Racial Attitudes in America: Trends and Interpretations

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This book traces changes in American attitudes toward racial issues that have taken place between the 1940s and the 1980s—a crucial period that encompasses the civil rights revolution, the growth of black militancy and white resistance, and the enactment of affirmative-action legislation.

The authors are the first to compare data about black and white attitudes collected by three major survey organizations: Gallup, the National Opinion Research Center, and the Institute for Social Research. They make careful distinctions between attitudes toward principles of racial equality and attitudes toward government action to implement those principles. The wide research base and methodological sophistication of their analysis yield conclusions quite different from those of earlier, more narrowly drawn studies. For example, they find that while there has been a striking increase in support for principles of equality and fairness, support for some kinds of implementation of these ideals lags far behind or has even declined among both blacks and whites. The implementation measures considered range from busing to achieve integration of schools to laws requiring equal opportunity in employment. In addition to reanalyzing survey data, the authors have also performed several innovative experiments on the wording and context of survey questions to help them interpret the data more accurately.

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Editorial Reviews

American Journal of Sociology

Schuman, Steeh, and Bobo have performed a singular service. Social scientists, and citizens at large, interested in the American dilemma are in their debt: for the completeness of the record they have compiled of American racial attitudes over the past four decades, for the care and clarity with which they have presented that record, and for the objectivity and sophistication with which they have interpreted it. Their analysis of American racial attitudes is, of course, not complete; it is merely indispensable.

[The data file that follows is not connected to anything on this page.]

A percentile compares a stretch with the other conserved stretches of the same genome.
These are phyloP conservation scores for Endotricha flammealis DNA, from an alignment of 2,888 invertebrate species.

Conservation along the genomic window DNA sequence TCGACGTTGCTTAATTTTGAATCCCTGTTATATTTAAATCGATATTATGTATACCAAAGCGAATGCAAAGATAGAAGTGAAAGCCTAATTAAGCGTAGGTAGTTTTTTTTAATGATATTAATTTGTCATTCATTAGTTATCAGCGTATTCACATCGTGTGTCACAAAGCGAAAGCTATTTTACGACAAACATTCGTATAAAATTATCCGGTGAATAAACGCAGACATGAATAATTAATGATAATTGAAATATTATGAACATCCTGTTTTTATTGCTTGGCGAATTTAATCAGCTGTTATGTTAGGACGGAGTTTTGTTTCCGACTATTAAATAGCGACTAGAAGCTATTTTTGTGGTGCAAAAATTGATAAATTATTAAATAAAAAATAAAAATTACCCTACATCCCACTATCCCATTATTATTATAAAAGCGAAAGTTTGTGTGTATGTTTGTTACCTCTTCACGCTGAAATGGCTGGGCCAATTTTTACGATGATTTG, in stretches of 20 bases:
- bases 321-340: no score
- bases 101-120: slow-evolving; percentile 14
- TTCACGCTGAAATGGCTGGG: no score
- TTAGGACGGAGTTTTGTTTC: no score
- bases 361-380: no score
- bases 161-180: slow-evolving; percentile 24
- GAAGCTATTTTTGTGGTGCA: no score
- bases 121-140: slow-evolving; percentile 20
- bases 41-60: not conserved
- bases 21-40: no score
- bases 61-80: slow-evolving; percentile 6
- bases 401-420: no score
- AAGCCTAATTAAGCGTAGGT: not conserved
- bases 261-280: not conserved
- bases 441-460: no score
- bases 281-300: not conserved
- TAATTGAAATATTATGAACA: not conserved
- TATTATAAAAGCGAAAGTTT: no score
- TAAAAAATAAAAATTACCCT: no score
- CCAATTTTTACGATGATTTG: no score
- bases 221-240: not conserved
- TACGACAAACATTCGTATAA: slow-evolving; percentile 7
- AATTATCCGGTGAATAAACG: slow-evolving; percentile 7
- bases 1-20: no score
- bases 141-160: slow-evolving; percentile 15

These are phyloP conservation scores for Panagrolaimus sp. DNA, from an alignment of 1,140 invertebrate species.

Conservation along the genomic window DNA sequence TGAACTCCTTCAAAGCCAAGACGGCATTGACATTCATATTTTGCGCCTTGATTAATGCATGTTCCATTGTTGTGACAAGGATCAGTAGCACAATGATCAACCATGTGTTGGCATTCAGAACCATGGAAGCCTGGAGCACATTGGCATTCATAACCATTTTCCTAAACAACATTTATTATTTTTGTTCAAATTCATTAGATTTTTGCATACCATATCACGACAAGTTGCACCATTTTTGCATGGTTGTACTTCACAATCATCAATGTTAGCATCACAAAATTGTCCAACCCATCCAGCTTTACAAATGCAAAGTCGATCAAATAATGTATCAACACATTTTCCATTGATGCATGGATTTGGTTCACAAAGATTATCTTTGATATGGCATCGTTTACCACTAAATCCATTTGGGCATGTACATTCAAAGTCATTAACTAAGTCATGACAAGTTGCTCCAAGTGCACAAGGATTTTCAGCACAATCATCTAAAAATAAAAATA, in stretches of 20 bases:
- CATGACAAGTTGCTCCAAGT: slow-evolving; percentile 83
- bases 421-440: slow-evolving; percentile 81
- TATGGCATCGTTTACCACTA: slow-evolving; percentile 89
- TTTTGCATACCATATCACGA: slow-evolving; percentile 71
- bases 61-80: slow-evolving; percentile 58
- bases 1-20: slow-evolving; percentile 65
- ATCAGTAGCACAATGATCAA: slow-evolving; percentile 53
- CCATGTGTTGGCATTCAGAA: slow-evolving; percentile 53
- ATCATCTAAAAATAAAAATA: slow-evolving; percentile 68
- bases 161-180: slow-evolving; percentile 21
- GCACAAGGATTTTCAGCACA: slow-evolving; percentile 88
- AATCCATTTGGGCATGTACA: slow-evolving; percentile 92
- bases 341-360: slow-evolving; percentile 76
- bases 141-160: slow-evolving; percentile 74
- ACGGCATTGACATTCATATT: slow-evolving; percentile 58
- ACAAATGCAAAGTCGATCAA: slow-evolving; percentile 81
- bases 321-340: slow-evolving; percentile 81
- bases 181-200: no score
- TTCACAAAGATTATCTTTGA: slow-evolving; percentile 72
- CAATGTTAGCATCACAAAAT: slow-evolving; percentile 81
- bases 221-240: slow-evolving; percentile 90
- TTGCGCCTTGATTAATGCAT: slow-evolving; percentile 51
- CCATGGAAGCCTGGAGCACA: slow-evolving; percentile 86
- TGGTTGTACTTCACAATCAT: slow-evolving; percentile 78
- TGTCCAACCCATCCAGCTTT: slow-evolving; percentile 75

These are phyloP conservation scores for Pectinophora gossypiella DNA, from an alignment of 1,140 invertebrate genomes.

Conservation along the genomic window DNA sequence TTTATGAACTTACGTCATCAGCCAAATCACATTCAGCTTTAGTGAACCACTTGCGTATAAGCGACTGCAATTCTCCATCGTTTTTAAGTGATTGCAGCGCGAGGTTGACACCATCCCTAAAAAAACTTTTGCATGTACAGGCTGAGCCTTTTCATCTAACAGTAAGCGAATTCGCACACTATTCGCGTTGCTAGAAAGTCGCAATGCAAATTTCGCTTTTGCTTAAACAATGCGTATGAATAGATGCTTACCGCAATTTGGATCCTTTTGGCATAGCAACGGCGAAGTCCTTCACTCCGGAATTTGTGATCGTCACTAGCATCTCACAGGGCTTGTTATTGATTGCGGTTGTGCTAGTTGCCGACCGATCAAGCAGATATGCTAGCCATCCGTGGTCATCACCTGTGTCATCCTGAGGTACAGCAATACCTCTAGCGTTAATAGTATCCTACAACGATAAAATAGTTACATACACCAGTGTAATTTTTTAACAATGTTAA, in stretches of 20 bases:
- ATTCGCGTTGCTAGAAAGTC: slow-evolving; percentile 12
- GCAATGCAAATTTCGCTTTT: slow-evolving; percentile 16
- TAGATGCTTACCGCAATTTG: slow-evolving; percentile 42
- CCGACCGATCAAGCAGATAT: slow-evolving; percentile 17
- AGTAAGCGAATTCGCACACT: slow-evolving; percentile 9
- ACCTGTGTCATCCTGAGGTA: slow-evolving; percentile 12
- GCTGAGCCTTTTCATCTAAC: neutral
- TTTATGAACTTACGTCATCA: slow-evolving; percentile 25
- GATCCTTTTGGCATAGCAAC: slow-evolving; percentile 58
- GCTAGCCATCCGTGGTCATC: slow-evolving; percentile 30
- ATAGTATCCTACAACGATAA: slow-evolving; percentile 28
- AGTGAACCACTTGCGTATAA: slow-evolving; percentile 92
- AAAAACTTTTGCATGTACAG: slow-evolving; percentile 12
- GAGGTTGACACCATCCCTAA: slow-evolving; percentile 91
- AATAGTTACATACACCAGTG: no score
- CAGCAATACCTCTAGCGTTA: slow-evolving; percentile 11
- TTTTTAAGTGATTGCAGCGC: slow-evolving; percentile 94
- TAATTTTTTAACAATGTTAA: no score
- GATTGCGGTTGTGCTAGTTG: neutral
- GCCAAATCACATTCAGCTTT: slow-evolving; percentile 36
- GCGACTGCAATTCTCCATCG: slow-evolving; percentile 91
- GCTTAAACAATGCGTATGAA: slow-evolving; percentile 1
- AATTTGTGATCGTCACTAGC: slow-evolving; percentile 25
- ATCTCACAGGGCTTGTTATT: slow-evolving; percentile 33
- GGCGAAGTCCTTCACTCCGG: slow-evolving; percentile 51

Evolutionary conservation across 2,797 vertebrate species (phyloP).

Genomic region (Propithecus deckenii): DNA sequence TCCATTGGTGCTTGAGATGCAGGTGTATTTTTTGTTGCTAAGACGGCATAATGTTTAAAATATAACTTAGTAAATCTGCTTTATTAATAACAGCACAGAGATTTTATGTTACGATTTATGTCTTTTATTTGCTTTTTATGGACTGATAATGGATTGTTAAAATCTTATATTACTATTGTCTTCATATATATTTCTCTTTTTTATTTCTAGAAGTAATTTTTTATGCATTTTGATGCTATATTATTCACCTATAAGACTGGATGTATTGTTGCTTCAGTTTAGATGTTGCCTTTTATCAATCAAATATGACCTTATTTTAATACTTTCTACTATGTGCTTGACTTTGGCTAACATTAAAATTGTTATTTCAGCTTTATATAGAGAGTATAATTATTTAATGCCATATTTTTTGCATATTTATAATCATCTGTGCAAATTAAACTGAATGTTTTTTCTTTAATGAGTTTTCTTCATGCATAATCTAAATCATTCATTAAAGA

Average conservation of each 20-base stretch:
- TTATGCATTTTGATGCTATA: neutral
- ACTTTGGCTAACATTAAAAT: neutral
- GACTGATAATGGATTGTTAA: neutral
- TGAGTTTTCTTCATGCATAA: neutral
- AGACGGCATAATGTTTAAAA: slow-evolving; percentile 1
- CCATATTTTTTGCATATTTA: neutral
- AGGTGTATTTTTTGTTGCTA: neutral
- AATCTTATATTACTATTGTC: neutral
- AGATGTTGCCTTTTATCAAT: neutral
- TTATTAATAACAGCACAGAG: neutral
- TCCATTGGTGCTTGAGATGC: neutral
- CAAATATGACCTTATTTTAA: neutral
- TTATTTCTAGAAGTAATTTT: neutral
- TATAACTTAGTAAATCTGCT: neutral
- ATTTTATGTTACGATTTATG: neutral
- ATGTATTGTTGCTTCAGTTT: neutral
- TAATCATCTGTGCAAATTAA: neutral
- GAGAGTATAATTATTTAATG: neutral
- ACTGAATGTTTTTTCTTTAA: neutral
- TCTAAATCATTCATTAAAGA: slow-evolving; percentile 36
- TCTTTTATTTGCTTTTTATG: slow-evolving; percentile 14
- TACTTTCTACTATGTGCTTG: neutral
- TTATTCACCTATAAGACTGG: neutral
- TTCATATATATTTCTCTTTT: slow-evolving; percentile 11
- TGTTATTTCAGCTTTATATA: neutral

— Paul M. Sniderman

Journal of American Ethnic History

For anyone seeking to examine the evolution of American racial attitudes since the 1940s, this painstakingly precise book is the place to begin.
— David J. Garrow

The New York Review of Books

A significant study, easily the best in its field, underpinning its statistical analysis with a strong sense of history.
— Andrew Hacker

The Public Interest

A welcome arrival...Informative and reflective, Racial Attitudes in America will be immensely useful to anyone interested in contemporary social history, as well as race relations specifically.
— Abigail M. Thernstrom

Library Journal
Statistical studies are often anathema to humanists. Here is one, however, that is both readable and informative. Relying on poll data since 1942 and avoiding jargon, the authors paint a fascinating picture of white (and to a much lesser extent, black) racial attitudes. Their findings show that while white acceptance of the principles of racial justice and even social proximity has risen since 1942, acceptance of federal implementation of racial justice has remained steady or actually declined. Rich in both fact and theory, this work is recommended primarily for scholars in the field. Anthony O. Edmonds, History Dept., Ball State Univ., Muncie, Ind.
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Product Details

Meet the Author

Howard Schuman is Professor of Sociology and Research Scientist, Emeritus, at the University of Michigan’s Survey Research Center.

Charlotte Steeh is Researcher in Survey Methodology at the University of Wisconsin, Milwaukee.

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Table of Contents

Perspectives and Historical Background

Problems in Studying Changes in Racial Attitudes

Trends in White Racial Attitudes

Sources of Change in White Racial Attitudes

Trends in Black Racial Attitudes

Theoretical Interpretations of White Trends


Appendix A: Locating and Selecting Trend Questions

Appendix B: Statistical Testing Procedures



Index of Survey Questions


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